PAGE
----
Why Glasses Won't Help You See

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Why Glasses Won't Help You See

Glasses can only improve vision by ensuring that an image is focused precisely on the retina. In the presence of disease, glasses can't improve vision.

“Will glasses help?”  We often wonder if “correction” will help decreased vision in the presence of retinal disease such as macular degeneration and diabetic retinopathy.  Spectacles can only help so much yet won’t “reverse” the loss of vision from the disease.  This is opposite to those people who claim they are “blind,” yet with glasses see quite well.

How do Glasses Work?

The goal of corrective lenses is to focus an image, sharply, on the surface of your retina (technically the macula).  If you are nearsighted (myopic), the image of what you see falls short, or in front, of the macula.

Nearsighted Image is "TOO SHORT" and Falls in Front of Retina

Glasses are used to refocus the image on the retina.  This is exactly like a projector focusing on a movie screen.

If you are farsighted (hyperopic), the image actually is focused behind, or past, the macular surface and glasses are used to move the image forward onto the retina.

Farsighted Image is "TOO FAR" and Falls Behind the Macula

What is the Macula?

The macula is the functional center of the retina.  It measures only about 1.5 mm X 1.5 mm, yet it gives us all of the attributes of our “sight.”  It provides us our best color vision, central sight for reading and watching TV and is the only part of the retina sensitive enough to “see” 20/20.

"JUST RIGHT" - Image Falls ON the Retina

Will Glasses Work?

If there is macular disease, such as diabetic retinopathy or macular degeneration, even properly measured glasses won’t work.

The vision is decreased due to the macular disease.  It simply isn’t capable of “seeing” 20/20.  The disease is preventing the retina from working to its full potential.

When glasses are working, the image is properly focused on the retina, but the retina is not working well.

Low Vision Aids

It may now make sense why “low vision” aids don’t simply correct for the disease.  Low vision aids may be useful by enlarging the image focused on the retina.  It may make the image easier to “see,” but the disease is still present.  Sometimes, images can be focused to the side of the diseased macula, but these “para-macular” areas are not as sensitive as the macula itself.

In all cases, vision is compromised.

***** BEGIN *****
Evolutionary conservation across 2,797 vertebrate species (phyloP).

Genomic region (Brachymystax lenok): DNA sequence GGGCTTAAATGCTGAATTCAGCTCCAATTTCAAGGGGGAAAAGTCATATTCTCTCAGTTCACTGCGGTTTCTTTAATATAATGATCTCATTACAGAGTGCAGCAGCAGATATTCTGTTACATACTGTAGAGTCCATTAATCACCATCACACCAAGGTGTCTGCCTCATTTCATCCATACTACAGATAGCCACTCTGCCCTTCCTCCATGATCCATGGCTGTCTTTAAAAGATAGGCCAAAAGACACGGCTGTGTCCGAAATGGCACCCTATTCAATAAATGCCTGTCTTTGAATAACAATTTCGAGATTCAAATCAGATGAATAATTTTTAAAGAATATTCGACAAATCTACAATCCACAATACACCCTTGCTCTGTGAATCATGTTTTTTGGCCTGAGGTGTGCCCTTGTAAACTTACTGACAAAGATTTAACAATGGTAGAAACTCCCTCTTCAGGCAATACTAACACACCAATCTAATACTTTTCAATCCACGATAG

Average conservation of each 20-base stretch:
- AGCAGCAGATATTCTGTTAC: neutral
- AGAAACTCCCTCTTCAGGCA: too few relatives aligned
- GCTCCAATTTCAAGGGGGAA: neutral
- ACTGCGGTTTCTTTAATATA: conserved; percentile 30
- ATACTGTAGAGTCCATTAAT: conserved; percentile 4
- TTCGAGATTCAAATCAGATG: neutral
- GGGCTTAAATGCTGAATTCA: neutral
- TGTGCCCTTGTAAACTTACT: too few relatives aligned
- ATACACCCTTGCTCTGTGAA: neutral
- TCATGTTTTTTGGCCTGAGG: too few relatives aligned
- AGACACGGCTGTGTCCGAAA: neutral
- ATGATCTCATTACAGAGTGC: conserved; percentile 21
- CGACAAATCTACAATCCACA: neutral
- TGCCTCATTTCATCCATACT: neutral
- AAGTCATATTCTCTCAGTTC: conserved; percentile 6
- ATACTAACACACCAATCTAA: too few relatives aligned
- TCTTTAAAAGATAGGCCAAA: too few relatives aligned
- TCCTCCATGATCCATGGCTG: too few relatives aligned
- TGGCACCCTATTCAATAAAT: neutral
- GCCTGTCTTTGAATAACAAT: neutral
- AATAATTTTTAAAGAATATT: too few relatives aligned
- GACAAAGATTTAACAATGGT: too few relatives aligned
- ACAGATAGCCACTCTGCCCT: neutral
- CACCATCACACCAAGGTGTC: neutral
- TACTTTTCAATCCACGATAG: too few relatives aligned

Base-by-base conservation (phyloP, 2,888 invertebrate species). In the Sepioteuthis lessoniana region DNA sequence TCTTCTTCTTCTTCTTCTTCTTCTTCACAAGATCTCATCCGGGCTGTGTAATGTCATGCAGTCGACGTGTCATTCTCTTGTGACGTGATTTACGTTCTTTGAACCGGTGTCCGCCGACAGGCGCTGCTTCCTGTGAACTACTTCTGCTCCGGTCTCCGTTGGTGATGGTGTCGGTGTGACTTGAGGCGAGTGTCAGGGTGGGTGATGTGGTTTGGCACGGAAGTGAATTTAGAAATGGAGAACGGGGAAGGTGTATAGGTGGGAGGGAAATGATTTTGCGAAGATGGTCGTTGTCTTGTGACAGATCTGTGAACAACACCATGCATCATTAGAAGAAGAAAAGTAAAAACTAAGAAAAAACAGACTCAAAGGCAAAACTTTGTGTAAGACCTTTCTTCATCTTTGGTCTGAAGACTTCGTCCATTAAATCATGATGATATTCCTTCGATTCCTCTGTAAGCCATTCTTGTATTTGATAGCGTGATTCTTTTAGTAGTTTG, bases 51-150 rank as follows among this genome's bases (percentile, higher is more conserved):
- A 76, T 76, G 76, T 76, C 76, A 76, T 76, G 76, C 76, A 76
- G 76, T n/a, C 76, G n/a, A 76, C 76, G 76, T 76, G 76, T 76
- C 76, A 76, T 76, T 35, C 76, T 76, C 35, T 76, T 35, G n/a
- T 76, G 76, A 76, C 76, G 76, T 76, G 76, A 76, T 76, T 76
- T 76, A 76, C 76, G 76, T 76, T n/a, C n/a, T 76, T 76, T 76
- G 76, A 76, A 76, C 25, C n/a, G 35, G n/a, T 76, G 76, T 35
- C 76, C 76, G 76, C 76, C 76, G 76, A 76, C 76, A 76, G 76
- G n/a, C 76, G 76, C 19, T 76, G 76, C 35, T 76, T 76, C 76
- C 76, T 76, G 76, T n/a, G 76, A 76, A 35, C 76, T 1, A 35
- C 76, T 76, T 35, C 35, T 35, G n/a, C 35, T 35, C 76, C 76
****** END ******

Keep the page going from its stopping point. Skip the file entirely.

What Does This Mean?

When we speak of decreased vision, implicit in our discussion is the assumption that the proper glasses, or contacts, are being used.  The eye is a pretty remarkable optical system, and in most cases, it is pretty routine to find the right lens to help correct myopia, hyperopia and astigmatism.

The optical system can’t correct for disease.  while the unit may be functioning properly, that is, focusing an image precisely on the retina, the disease will always win.

This is true of macular disease, glaucoma and some cataract.

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Comments
  • Rita Rodriguez January 26, 2011 at 11:35 am

    Is there any new treatments for myopic degeneration available besides the Avastian injections?

    • Randall V. Wong, M.D. January 30, 2011 at 10:42 am

      Dear Rita,

      No, there are no new treatments per se. The actual problem, that being slow progressive loss of central vision, has no treatment. Avastin is used only for those situations where neovascularization has developed underneath the macula and has proven to be a godsend.

      In other words, unless there is neovascularization, similar to the wet form of ARMD, there is no treatment for myopic degeneration, including Avastin.

      I hope this was helpful.

      Randy

  • tiffani December 24, 2011 at 5:52 pm

    Hi Randy,
    I just go through taking my ten year old daughter to the eye doctor for an exam, and he said that he is not able to help her see past 20/40 rt eye and 20/60 in the Lft eye, he said that she needs to see a specialist, I was wondering what could be the possible problems of someone not being able to see, and glasses not being able to help?

    Thank You

    • Randall V. Wong, M.D. December 30, 2011 at 7:55 am

      Dear Tiffani,

      I would recommend that she see a pediatric ophthalmologist. There are too possibilities causing her symptoms. I’d hate to worry you unnecessarily by my guessing as to the actual causes.

      Please stay in touch.

      Randy

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